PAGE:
How to Stay Healthy on the Road Without Losing Your Mind
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How to Stay Healthy on the Road Without Losing Your Mind

How to Stay Healthy on the Road Without Losing Your Mind

When most of your waking hours are spent behind the wheel, sticking to healthy habits can be tough. The average person has access to a kitchen and nearby gym, but truck drivers, road warriors, and serial travellers lack those common luxuries.

But thankfully, you don’t need those things to care for your health—even if you’re traveling a lot. Here are some simple, foolproof ways to stay healthy and fit on the road.

Note: These tips are geared towards truck drivers and road warriors, but they can work for anyone wondering about how to stay healthy on the road (or on a plane) while traveling.

Being Healthy on the Road Can Save Your Life

There are some real negative effects of sitting too much. Being too sedentary increases your risk of heart disease, obesity, diabetes, and even cancer. Lack of exercise can also affect your bone density, posture, and more.

Office workers are advised to get up every 30 minutes or so to stretch and walk around. But this isn’t always possible when your job requires you to drive. Plus, when you’re out on the road, access to well-balanced meals can be few and far between.

All this to say, truck drivers and other road warriors have to think a little differently about how they stay healthy on the road. But it’s entirely possible! By making some everyday changes to your routine, you can improve your health and feel great doing it.

Below are the best ways to upgrade your physical fitness, your nutrition, and your overall mindset about health as someone who has to travel all the time.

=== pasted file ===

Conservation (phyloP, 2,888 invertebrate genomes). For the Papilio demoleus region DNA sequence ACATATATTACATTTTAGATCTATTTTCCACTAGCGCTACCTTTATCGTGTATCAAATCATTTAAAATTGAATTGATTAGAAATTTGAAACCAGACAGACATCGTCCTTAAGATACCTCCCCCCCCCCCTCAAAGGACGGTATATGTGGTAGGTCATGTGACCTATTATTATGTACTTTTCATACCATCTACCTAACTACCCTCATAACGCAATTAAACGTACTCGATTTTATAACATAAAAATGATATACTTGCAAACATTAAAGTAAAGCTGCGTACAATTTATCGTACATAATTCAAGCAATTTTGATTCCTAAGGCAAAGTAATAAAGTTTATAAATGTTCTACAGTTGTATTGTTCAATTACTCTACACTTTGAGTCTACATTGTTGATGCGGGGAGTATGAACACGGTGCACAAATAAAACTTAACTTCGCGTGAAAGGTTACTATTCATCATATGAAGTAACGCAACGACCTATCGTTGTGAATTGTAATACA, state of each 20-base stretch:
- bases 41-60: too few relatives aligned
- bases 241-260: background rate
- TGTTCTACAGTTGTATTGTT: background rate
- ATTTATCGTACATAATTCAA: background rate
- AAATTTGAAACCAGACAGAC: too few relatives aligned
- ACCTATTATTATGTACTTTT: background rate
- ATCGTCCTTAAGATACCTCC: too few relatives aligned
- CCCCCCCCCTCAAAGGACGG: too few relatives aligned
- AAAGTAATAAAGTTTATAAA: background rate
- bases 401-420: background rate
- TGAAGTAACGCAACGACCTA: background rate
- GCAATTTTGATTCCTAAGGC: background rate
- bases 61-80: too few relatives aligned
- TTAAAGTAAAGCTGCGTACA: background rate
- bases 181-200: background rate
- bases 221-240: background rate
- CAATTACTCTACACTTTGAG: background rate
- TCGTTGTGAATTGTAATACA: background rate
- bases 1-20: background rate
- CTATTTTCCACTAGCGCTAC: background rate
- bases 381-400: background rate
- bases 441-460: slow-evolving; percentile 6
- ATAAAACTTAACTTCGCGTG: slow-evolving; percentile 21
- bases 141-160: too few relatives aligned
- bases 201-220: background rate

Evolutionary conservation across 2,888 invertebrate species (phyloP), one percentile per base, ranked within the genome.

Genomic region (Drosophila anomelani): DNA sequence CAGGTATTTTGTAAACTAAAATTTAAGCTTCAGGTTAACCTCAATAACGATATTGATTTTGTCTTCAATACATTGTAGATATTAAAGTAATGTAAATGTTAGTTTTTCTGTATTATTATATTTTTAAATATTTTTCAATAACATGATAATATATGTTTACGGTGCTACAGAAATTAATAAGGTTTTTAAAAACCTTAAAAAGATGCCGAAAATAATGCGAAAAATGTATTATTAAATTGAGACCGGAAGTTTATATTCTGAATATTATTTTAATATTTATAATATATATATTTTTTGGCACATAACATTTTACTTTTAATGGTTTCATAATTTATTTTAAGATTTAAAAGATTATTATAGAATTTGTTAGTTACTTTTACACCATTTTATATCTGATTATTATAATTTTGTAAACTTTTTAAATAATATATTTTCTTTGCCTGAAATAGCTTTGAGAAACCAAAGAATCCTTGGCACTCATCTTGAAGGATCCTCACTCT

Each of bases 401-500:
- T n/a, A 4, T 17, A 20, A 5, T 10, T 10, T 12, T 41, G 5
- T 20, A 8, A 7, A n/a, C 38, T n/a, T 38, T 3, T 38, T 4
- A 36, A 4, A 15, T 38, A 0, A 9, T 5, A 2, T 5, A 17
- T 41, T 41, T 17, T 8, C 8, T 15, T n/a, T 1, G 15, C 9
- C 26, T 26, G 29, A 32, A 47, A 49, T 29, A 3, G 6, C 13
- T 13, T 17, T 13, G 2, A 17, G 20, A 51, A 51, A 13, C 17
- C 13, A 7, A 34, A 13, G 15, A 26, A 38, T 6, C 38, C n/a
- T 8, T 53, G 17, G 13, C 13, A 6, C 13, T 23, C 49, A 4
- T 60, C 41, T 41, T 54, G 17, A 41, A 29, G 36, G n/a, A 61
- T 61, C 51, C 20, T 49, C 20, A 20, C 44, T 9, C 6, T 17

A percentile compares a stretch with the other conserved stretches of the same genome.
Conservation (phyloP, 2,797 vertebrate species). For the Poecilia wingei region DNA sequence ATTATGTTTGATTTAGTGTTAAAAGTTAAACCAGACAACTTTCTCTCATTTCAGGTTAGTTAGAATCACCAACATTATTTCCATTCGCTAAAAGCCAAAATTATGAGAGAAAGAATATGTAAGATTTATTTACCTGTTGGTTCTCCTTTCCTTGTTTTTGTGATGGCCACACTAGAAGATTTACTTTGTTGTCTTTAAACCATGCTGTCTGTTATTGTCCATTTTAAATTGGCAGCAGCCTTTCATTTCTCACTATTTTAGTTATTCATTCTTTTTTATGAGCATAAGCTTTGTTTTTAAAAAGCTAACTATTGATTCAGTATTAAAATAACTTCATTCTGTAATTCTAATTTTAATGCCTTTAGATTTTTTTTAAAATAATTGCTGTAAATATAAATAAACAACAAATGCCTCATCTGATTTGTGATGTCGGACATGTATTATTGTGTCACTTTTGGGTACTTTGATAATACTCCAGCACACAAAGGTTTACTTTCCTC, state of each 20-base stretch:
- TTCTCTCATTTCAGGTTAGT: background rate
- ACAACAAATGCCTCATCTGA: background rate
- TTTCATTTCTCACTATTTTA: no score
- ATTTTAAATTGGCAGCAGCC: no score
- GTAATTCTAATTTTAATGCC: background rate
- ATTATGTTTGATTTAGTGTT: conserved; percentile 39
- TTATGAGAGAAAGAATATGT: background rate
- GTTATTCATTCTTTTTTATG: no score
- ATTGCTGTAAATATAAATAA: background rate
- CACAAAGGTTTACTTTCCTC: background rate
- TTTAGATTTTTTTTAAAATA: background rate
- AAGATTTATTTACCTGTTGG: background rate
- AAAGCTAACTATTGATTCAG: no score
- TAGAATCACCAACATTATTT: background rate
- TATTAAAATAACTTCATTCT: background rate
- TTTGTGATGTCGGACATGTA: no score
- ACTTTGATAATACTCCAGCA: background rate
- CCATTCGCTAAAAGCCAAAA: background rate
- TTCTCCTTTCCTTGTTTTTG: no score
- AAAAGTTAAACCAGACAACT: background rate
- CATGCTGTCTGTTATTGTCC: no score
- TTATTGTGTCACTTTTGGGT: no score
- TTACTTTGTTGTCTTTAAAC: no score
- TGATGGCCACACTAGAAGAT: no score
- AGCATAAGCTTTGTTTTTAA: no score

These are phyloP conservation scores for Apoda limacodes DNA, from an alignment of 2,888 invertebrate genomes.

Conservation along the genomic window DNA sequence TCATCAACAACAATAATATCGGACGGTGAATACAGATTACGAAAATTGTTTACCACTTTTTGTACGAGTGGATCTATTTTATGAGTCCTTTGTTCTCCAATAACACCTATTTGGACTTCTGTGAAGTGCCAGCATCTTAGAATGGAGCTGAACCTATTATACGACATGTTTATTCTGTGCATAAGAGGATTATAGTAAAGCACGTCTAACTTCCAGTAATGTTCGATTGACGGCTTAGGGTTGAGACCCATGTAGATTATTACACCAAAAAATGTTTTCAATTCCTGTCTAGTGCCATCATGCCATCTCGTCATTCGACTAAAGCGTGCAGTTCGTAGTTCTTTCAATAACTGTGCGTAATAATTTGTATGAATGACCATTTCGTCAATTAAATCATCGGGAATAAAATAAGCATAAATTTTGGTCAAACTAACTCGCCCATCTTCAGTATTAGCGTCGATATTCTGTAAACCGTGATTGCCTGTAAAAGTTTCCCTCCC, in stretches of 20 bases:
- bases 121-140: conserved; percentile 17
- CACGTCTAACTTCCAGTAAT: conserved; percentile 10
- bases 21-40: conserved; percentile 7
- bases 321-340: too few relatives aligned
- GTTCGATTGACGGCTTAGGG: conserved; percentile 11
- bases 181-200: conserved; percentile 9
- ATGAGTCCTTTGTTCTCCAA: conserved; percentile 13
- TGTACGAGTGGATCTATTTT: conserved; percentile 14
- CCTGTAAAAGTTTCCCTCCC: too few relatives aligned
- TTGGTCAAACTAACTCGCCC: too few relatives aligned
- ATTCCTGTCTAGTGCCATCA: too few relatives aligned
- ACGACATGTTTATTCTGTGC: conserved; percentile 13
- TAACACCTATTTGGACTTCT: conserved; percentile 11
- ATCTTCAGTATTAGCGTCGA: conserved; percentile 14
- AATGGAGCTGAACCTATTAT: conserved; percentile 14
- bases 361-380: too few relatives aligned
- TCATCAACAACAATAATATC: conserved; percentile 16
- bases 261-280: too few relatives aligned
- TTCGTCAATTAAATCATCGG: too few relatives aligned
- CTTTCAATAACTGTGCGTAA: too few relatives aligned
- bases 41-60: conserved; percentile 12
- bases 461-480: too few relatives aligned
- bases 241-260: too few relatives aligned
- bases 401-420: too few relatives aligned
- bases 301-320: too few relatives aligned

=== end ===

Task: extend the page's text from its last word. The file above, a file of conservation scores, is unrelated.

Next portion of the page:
Fitness Tips for on the Road: Truck Driver Workouts and More

There are tons of quick yet efficient workouts for truck drivers and others on the road. Consider choosing one or two of these to try.

Get Back to Basics

Just because you don’t have regular access to a squat rack or decked-out gym doesn’t mean you can’t stay in shape.

Stick to basic exercises like:

  • Pushups
  • Lunges
  • Sit-ups
  • Squats
  • Bicep curls
  • Tricep dips
  • Jumping jacks

These are all simple movements that go a long way. They can build strength, increase endurance, and get your blood flowing. Even if you just have a few minutes at a time, challenging yourself to a round of bodyweight exercises will get your heart pumping and build up a good sweat.

Include Core Workouts

Like the bodyweight workouts above, core workouts can be done anywhere, and with very little space. Core workouts strengthen the midsection to prevent back issues and tone your abs.

Good core workouts include:

  • Planks
  • Sit-ups
  • Crunches
  • Leg lifts
  • Boat pose

Also, core moves don’t need to make up a big portion of your workout time if you’re doing other functional moves. Squats, push ups, and the like use your core muscles to stabilize during the move, giving you a full body workout.

Look for Ways to Add Weight

Adding weights to the basic exercises above will increase your burn and build strength. Free weights are good for this, although they can be hard to transport on the road. If you have large water bottles or heavy tools in your truck, those can be held for extra weight as you perform exercises.

However, any types of weight can feel impractical when you’re a truck driver, road warrior, or when you’re just simply traveling. For building muscle and getting an all-around great workout on the go, resistance bands are better. That’s one of the biggest reasons we developed the Gorilla Bow.

Do It All with Gorilla Bow Resistance Bands

Free weights and various other pieces of equipment can be hard to manage on your schedule and with your other cargo. But the Gorilla Bow solves this problem. It works as an all-in-one system so you only have to worry about one thing to grab.